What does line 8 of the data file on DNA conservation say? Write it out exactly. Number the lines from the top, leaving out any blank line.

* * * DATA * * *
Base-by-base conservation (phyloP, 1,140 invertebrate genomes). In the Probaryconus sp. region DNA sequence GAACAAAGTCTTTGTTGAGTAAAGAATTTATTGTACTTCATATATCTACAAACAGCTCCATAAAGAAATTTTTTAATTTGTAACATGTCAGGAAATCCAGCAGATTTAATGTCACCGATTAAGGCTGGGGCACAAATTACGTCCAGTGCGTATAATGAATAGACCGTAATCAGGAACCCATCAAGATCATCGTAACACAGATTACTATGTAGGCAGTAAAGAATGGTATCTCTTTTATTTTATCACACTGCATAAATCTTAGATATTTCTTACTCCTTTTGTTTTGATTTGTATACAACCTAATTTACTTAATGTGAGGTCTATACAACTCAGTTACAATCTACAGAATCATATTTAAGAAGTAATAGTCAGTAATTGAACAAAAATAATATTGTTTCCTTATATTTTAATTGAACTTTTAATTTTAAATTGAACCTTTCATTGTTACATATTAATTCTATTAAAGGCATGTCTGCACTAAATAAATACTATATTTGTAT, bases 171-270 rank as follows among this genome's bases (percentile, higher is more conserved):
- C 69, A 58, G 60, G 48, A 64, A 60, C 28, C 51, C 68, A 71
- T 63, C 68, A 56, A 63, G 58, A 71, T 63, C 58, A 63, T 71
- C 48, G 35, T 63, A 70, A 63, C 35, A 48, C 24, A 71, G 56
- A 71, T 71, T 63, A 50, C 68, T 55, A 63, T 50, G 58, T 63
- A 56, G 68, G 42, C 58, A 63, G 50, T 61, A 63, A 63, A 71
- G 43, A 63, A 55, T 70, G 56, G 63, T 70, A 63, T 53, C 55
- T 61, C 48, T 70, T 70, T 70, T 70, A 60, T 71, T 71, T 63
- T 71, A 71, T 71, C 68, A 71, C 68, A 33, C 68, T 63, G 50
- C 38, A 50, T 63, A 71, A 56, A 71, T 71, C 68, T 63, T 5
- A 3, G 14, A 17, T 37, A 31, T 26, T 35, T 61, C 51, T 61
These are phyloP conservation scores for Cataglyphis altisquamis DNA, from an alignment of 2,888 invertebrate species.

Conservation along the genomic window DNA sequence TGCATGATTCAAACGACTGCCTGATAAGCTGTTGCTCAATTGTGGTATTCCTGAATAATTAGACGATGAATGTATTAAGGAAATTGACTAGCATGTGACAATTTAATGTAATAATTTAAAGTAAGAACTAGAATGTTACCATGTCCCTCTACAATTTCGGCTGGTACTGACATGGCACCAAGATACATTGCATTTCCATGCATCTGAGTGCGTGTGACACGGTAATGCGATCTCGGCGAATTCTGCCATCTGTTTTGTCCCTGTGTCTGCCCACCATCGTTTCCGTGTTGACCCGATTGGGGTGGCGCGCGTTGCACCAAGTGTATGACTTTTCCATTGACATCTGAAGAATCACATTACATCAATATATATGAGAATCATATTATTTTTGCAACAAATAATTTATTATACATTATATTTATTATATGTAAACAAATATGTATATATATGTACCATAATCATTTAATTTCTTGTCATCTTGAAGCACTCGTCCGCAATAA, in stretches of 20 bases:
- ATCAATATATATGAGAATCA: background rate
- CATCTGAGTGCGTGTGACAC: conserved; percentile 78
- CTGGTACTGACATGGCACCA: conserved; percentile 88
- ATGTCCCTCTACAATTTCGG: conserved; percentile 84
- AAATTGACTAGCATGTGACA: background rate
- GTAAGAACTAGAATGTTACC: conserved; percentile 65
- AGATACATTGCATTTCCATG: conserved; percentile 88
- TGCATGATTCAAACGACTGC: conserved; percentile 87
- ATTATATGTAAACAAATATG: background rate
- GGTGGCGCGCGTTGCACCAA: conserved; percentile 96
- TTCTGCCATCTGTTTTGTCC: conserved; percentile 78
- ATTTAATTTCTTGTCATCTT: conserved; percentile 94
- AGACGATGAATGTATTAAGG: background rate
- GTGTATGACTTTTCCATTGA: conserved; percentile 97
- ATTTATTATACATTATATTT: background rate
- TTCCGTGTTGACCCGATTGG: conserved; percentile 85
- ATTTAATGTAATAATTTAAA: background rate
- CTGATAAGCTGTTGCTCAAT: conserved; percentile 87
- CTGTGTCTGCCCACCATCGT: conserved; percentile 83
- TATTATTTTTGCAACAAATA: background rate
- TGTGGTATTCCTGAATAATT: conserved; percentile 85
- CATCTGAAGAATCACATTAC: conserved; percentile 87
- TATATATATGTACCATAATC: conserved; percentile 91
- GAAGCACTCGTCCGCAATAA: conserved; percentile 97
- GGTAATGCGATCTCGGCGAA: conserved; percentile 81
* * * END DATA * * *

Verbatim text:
- T 61, C 48, T 70, T 70, T 70, T 70, A 60, T 71, T 71, T 63